James McAvoy shines in Glass, the disappointing finale to Shyamalan’s ‘superhero’ trilogy


By Tom Goulde, First Year, History

The highly anticipated crescendo of Unbreakable (2000) and Split (2016) is underwhelming throughout and leaves the viewer wholly unsatisfied.

Glass starts three weeks after the end of Split where Bruce Willis, reprising his role as David Dunn, hunts down the now notorious Kevin Wendell Crumb (James McAvoy). Both, however, are caught and sent to a mental institute.

There, Dunn reunites with original foe Elijah Price (Samuel L. Jackson). They, along with Crumb, are patients of Dr. Ellie Staple (Sarah Paulson) who is hell bent on proving they are not supernatural.

Youtube / Universal Pictures

The film has sparks of past Shyamalan genius - the intelligent colour design of the group therapy scene a definitive highlight. But the first half of the film seems determined to retell the stories of Unbreakable and Split, rehashing ideas and personalities that the viewer has already spent two movies understanding. Moreover, the second half grows wearisome as it feels dominated by a boring performance by Paulson, whose character continually repeats herself in monologues which spell out the plot for the viewer.

When on screen together, Willis, McAvoy and Jackson seem devoid of chemistry and show that Shyamalan, although innovative in attempting to mesh the two movies together, did not have a clear idea of where to take the finale to this trilogy.

None of the characters seem to progress from their original movies and we learn nothing new throughout the film. The actors are not helped by an odd score, with tense music playing throughout, unnecessarily so in some scenes.

IMDb / Universal Pictures

The film’s shining light is the outstanding individual performance of James McAvoy as Crumb, who suffers from Dissociative Identity Disorder. McAvoy’s ability to seamlessly shift from one personality to another carries much of the first few acts.

Unlike in Split, Crumb’s vicious alter-ego, ‘The Beast’, dominates screen time. McAvoy, however, manages to keep the character suspenseful and frightening. He steals the show as he effortlessly portrays Crumb’s 24 different personalities living inside his body. At times, Shyamalan is dependent on McAvoy to fill the screen as he uses Crumb’s personality changes multiple times in short sequences.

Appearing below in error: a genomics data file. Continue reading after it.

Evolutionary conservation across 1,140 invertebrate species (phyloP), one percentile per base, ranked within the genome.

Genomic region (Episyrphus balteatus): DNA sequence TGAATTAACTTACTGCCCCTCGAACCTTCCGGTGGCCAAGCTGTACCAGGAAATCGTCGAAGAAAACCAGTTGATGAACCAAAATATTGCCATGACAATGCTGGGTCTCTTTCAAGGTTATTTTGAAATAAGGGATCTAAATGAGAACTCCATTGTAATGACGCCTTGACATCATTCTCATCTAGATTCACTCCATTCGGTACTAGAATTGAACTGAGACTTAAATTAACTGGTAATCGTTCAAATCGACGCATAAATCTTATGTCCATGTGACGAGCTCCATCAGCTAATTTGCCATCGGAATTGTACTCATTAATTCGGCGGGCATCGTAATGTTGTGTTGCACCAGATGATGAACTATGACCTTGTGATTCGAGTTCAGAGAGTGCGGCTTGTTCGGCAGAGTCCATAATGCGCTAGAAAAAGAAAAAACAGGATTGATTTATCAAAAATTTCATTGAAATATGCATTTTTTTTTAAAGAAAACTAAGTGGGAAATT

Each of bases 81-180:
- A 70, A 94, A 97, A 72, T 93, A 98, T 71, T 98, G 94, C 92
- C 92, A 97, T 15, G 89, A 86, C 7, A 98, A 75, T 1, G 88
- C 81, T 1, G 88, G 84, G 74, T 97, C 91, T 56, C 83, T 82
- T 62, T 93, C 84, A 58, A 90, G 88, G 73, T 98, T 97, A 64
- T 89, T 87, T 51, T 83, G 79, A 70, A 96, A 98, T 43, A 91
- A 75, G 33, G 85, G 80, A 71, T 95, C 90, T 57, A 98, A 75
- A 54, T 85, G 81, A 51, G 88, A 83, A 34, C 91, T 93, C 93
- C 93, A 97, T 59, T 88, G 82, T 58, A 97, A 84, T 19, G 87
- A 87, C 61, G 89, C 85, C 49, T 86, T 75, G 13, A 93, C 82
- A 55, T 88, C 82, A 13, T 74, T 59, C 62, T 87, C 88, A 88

Another disappointing performance in Glass is Anna Taylor-Joy as Casey Cooke. A complex and brilliant character in Split, she becomes the weirdly loving darling of Crumb, despite witnessing him massacre two of her classmates just three weeks prior in the narrative. There is no hint in Split that these two had any sort of personal connection as it seems they do in Glass. Overall, Taylor-Joy is forced back in as a popular character from the previous movie but lets down the viewer with a timid performance.

The movie is reliant on its final scenes where the viewer is witness to a few remarkable and ridiculous twists. Through these twists, Shyamalan destroys some tropes of classic comic book movies, but one twist after another leaves the viewer confused.

Instead of leaving the viewer with a thought-provoking ending, Shyamalan insists on giving the viewer another 15 minutes and one more final twist which ultimately regresses and undermines the point of the film.

After the first hour, Glass feels neverending as Shyamalan introduces multiple absurd flashback scenes that do not add anything to the overall plot. A particularly odd scene comes near the end of the movie where Dr. Staple looks directly at the camera and blandly whispers, ‘What have you done Elijah?’, before proceeding to scream in the middle of the hallway. An unnecessary addition to the film this scene leaves the viewer with a strong distaste for Paulson’s character.

IMDb / Universal Pictures

A film which many had been looking forward to after the success of Unbreakable and Split, Shyamalan’s Eastrail 177 trilogy finale Glass is a major disappointment for all fans. An ambitious piece turns into a clumsily written movie where some clever camera shots cannot help the viewer who yearns for an end which seems to take forever to come.

Featured Image: IMDb / Glass / Universal Pictures

How did Glass compare to the previous two in the trilogy?

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